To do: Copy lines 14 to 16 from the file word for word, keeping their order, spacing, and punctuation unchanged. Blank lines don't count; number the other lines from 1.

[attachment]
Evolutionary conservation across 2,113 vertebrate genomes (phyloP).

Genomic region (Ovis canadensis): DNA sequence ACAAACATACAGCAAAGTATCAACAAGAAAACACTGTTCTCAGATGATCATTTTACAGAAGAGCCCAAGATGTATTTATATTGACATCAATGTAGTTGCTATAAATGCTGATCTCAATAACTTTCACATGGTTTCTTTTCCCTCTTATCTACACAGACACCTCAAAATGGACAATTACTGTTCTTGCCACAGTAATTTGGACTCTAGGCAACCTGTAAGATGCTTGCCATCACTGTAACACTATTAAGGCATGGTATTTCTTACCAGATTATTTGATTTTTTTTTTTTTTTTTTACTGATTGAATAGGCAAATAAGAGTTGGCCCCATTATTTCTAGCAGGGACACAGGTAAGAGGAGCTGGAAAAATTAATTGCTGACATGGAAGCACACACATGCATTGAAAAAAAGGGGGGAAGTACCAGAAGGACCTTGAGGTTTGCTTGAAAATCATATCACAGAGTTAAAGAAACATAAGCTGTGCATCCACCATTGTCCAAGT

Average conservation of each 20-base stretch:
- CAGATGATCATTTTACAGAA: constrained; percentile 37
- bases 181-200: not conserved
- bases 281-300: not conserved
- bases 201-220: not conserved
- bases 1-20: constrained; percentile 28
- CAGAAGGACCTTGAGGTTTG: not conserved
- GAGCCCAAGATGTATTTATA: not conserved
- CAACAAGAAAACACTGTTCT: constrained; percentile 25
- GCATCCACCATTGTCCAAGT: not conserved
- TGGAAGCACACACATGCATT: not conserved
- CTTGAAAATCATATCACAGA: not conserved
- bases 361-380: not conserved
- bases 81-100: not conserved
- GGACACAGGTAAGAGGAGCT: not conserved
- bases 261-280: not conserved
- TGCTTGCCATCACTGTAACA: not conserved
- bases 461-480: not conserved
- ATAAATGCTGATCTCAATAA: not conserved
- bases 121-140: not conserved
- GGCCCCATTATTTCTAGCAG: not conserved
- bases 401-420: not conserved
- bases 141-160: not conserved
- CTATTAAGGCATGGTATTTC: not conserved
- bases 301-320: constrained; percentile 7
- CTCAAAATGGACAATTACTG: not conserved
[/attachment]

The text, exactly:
- CTTGAAAATCATATCACAGA: not conserved
- bases 361-380: not conserved
- bases 81-100: not conserved